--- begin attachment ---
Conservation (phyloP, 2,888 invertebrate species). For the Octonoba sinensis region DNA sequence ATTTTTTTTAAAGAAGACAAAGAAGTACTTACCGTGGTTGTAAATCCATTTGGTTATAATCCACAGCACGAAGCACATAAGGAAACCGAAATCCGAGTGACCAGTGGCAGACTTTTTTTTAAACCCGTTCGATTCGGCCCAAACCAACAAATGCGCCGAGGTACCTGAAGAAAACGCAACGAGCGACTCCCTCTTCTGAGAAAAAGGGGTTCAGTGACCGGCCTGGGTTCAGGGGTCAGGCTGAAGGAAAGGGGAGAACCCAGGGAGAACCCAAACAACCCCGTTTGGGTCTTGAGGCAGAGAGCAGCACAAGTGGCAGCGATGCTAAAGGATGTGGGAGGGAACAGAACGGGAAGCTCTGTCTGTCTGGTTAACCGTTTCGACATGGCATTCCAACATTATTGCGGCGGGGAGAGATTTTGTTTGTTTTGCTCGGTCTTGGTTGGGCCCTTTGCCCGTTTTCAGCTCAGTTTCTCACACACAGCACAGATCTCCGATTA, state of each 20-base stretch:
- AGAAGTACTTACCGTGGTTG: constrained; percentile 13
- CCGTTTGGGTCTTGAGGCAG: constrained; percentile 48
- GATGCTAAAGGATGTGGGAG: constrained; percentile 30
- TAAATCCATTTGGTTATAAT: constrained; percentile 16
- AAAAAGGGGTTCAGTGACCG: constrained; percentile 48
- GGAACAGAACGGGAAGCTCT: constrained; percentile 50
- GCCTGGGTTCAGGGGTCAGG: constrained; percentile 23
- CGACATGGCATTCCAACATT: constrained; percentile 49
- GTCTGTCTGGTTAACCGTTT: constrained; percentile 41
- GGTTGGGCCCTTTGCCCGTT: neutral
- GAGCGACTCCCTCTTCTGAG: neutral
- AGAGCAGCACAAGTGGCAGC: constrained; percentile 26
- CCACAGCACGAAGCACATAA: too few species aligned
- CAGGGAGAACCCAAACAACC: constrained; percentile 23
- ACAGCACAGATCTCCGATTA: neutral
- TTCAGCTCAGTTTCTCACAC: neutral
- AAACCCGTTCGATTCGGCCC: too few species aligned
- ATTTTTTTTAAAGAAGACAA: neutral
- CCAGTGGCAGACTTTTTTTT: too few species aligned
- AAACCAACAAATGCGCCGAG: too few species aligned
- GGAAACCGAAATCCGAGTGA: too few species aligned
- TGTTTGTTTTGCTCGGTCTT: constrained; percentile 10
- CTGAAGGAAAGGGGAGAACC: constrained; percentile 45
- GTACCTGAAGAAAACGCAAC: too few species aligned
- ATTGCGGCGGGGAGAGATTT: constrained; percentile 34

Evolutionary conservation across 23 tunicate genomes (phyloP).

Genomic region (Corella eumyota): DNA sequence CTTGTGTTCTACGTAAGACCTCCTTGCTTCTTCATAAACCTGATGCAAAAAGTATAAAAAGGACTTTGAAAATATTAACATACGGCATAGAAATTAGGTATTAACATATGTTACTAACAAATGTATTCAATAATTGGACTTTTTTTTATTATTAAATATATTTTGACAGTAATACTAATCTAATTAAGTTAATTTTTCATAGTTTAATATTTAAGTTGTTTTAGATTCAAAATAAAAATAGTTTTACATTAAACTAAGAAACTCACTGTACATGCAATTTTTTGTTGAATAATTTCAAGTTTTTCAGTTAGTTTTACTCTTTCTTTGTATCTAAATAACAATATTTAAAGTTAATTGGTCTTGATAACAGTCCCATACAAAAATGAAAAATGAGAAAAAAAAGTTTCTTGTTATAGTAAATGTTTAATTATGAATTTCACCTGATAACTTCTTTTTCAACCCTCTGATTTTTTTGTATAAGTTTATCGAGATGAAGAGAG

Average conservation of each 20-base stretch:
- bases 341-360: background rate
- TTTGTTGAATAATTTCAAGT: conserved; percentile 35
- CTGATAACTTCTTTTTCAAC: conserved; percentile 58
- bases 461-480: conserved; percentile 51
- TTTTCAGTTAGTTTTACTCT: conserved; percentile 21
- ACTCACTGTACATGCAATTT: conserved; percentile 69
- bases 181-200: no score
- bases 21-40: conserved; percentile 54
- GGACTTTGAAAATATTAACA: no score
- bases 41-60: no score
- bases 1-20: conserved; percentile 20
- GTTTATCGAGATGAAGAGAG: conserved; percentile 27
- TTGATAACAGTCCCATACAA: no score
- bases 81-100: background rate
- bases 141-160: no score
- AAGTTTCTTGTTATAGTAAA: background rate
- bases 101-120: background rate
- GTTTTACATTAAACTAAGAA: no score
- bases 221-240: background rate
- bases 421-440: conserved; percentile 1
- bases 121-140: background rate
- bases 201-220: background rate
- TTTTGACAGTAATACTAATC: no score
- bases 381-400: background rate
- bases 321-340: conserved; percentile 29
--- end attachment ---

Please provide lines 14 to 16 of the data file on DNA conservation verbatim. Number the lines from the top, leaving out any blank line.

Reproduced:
- CCACAGCACGAAGCACATAA: too few species aligned
- CAGGGAGAACCCAAACAACC: constrained; percentile 23
- ACAGCACAGATCTCCGATTA: neutral